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Primary Pulmonary Rhabdomyosarcoma in Childhood

WILLIAM J. THOMAS, MC, USNR; HAROLD M. KOENIG, MD, USN; F. R. ELLWANGER, MC, USN; ALTON L. LIGHTSEY, MC, USN
Am J Dis Child. 1981;135(5):469-471. doi:10.1001/archpedi.1981.02130290065020.
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Primary pulmonary rhabdomyosarcoma is a rare lesion, especially in pediatric patients. Of the 22 described patients with primary pulmonary rhabdomyosarcoma, only two were less than 20 years of age.1-17 In this article, we describe a child with primary pulmonary rhabdomyosarcoma in whom treatment by surgical excision and chemotherapy resulted in five-year disease-free survival.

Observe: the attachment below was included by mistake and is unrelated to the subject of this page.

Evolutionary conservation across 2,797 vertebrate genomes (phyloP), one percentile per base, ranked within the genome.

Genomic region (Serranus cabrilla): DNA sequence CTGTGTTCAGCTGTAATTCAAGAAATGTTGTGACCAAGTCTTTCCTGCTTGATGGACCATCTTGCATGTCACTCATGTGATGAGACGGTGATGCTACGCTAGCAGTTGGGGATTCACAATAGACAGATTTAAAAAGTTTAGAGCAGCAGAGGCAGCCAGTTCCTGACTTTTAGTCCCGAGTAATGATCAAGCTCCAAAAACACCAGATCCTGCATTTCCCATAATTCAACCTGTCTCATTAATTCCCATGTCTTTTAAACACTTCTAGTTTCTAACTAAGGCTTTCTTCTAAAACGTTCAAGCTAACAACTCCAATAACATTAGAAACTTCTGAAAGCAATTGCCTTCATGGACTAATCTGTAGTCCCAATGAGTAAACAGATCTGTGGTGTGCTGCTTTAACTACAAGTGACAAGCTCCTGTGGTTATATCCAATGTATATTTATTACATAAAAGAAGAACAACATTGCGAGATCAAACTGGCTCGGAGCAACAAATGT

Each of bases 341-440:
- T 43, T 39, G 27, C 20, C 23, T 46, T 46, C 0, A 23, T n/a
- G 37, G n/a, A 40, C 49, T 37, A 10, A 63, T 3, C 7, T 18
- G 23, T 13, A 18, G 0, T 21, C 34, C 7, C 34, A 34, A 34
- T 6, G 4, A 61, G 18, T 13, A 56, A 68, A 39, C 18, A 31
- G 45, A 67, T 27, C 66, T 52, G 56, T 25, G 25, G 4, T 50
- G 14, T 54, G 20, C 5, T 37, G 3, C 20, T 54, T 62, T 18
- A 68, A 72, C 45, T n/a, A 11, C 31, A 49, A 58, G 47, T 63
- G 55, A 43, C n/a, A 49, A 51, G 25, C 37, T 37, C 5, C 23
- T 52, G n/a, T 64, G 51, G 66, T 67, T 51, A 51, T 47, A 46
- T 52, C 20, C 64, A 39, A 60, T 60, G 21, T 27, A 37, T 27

Report of a Case.—A 21-month-old boy was first examined in April 1975 for evaluation of a cough of six months' duration and right-sided chest pain. There was percussion dullness and decreased breath sounds over the right hemithorax. The liver edge was noted 3 cm below the right costal margin. Chest roentgenograms showed complete opacification of the right-middle and lower lung fields (Fig 1). Treatment with oral penicillin for one week produced no improvement. The results of the following laboratory studies were normal: complete blood cell count, serum electrolytes, renal and liver function tests, and tuberculin

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